Anger, confusion and frustration about California's proposed high-speed rail system dominated a tense informational meeting Thursday, where dozens of Palo Altans demanded underground tunnels and one City Council member threatened to sue the state agency in charge of the project.
The California High-Speed Rail Authority, an agency charged with building the 800-mile rail line between San Francisco and San Diego, organized the meeting to solicit the community's suggestions about the proposed rail line.
The authority is preparing an Environmental Impact Report on the San Francisco-to-San Jose section of the line and wanted to hear residents' thoughts about what issues the report should cover.
The message from the roughly 200 residents crammed inside the Mitchell Park Community Center was clear: Any high-speed rail line that runs through the city must run through an underground tunnel.
"What will it take for us to get this train underground?" asked Judith Wasserman, member of the city's Architectural Review Board.
Another resident received a round of applause from the crowd when he said the train should run "quietly and invisibly" through the city.
Dominic Spaethling, regional manager for the project, said the tunnel is one of several options the agency plans to look at. He asked residents not to limit their options and warned them that they may not like all the plans they see throughout the design process.
"We will look at the tunnel and we will put that through the process," Spaethling said. "But keep in mind, there will be other options you will see."
The turnout for Thursday's meeting was the highest to date for meetings on the project, rail-authority officials said. Residents filled every available chair, crowded against the back wall and spilled out into the hallway.
While opinions in the crowd ranged from enthusiastic endorsements to outright opposition, most speakers argued in favor of building the rail tracks underground. Some said they had always assumed the trains would run underground and were shocked to learn that the rail authority is considering building rail lines over the existing Caltrain tracks.
The high-speed rail line would have to be grade separated, which means it would have to run either above or below existing roads and train tracks.
If the rail authority chooses to build the tracks above the ground, they tracks would have to be elevated by about 16 feet. In recent weeks, residents in the Southgate and Charleston Meadows neighborhoods in south Palo Alto launched a movement opposing the construction of this new barrier, which Councilman John Barton referred to as the modern "Berlin Wall" at a recent community meeting.
Some residents also said Thursday they were worried about the possibility of having their properties seized by eminent domain, which the agency has the authority to use.
"How do we register this community under the Endangered Species Act?" south Palo Alto resident Hinda Sack asked rail-authority officials.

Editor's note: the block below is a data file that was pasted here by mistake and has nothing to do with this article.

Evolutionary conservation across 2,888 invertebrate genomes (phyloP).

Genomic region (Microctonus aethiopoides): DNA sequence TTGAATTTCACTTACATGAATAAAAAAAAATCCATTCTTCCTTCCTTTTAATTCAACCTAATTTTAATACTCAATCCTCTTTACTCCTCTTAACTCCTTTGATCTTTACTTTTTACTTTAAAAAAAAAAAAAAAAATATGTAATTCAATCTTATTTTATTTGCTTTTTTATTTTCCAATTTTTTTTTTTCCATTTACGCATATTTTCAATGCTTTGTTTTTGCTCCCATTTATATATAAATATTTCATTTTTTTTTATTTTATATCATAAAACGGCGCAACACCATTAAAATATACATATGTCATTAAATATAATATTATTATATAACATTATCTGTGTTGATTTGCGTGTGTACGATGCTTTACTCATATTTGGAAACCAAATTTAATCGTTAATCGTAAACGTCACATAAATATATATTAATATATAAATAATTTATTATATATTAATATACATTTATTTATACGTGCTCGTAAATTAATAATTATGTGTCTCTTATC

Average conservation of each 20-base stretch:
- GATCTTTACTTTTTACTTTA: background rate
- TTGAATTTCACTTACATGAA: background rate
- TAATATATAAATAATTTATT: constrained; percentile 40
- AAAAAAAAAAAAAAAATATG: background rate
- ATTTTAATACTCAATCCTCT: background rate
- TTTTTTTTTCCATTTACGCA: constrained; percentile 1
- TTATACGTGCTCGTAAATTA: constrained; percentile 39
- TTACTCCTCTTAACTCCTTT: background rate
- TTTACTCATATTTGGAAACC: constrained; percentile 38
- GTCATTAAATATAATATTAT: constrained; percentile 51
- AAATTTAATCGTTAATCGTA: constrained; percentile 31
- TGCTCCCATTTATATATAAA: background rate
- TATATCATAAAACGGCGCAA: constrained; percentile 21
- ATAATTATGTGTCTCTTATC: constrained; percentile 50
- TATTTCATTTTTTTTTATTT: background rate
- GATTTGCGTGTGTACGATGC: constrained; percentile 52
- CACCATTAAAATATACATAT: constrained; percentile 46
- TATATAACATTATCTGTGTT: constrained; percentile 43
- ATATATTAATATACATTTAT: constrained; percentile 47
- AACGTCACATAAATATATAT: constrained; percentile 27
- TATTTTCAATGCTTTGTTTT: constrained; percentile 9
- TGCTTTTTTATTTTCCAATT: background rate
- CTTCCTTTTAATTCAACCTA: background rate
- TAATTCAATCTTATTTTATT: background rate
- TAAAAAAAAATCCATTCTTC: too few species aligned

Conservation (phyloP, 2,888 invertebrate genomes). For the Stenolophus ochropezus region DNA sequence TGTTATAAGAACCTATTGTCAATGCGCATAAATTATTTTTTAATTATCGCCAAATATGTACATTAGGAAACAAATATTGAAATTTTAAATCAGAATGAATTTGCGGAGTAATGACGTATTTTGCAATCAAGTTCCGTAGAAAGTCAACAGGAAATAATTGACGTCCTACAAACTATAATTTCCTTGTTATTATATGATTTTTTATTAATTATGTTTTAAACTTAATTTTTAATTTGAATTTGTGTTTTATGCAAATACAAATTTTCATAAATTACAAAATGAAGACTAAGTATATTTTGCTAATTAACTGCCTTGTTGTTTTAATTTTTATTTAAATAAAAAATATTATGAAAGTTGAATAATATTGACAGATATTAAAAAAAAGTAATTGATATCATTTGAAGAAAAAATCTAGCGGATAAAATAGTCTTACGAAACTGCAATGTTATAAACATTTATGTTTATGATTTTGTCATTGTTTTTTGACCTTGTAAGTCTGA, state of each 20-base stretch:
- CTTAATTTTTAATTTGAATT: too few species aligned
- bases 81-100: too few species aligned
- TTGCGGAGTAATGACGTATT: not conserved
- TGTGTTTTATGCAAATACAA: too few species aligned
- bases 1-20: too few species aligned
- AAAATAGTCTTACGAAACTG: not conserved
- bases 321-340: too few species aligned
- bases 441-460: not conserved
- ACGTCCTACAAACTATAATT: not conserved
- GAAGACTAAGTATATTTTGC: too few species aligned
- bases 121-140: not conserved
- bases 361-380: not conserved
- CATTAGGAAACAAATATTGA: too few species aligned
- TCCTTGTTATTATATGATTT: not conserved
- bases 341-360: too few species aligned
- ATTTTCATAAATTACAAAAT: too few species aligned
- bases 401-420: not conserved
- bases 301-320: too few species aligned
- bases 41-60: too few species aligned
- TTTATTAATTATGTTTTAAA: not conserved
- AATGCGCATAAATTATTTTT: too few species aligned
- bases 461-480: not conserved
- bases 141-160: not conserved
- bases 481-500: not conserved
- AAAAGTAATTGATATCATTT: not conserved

Vice Mayor Jack Morton, meanwhile, blasted the rail authority for not giving the city more time to study the issues surrounding the proposed line, which would run along the Caltrain corridor. The HSRA had previously set a March 6 deadline for comments regarding the environmental report, but extended the deadline to April 6 after requests by council members.
But Morton said the extension is not enough and hinted that the city may oppose the project in court. Menlo Park and Atherton recently joined a lawsuit against the rail authority, arguing that the agency failed to properly evaluate the possibility of running the train through the Altamont Pass in East Bay. The rail authority chose the Pacheco Pass as its preferred route last summer.
"Shouldn't we join other cities in suing you guys and stopping this thing?" Morton asked HSRA officials.
But others said they support the high-speed rail. David Solnick, member of the city's Architectural Review Board, said he would like to see a high-speed-rail station built in Palo Alto. Solnick asked rail-authority officials what criteria they would use to determine whether the station should be in Palo Alto, Redwood City or at neither city.
"I'm hoping you won't include how many public officials might be threatening to sue you," he said.
The rail authority hopes to conclude its EIR in 2011 and Spaethling said the community would be kept informed about the project's progress along the way. The rail authority hopes to have the high-speed-rail line running by 2020, he said. It would travel through the Peninsula at about 125 mph before reaching speeds of up to 220 mph in the Central Valley.
The authority ultimately plans to have about 240 trains run through the Peninsula, including 10 during peak hours in each direction. Once the high-speed rail is in place, trains from the two systems would run along corridor at a rate of about one every 3 minutes, Spaethling said.
Meanwhile, city officials are putting the finishing touches on a staff report evaluating the high-speed rail's potential effect on Palo Alto. The City Council is scheduled to discuss the report at its March 2 meeting.